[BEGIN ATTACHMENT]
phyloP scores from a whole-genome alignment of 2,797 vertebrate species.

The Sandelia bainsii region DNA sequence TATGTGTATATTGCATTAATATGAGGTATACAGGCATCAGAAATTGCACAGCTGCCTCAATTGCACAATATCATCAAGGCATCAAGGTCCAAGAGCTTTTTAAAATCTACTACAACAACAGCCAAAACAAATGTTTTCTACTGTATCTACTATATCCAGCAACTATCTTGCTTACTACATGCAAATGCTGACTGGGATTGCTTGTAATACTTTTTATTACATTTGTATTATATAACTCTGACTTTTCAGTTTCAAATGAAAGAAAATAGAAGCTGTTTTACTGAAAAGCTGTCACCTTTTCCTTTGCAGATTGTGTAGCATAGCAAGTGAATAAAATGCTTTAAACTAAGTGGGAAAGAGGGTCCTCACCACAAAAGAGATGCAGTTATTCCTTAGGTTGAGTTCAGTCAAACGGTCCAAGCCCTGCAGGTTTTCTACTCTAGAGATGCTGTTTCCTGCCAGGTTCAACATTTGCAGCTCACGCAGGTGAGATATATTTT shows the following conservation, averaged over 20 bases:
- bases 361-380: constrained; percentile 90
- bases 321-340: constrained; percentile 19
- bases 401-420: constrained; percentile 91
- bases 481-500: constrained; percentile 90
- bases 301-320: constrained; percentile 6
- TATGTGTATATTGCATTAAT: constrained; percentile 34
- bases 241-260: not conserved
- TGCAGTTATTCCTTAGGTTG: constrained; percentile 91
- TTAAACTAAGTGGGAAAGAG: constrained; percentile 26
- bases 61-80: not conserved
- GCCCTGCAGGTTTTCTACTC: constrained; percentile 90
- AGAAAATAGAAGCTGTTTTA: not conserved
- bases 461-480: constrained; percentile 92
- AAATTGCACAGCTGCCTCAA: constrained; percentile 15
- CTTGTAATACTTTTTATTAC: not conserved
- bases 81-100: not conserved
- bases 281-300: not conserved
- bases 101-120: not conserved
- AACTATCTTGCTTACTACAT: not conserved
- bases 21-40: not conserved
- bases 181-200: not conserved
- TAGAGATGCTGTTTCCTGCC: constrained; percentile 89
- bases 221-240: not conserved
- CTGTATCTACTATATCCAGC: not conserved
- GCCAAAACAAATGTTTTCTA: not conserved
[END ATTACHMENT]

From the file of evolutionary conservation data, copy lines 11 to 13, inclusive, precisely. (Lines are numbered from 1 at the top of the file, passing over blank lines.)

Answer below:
- TTAAACTAAGTGGGAAAGAG: constrained; percentile 26
- bases 61-80: not conserved
- GCCCTGCAGGTTTTCTACTC: constrained; percentile 90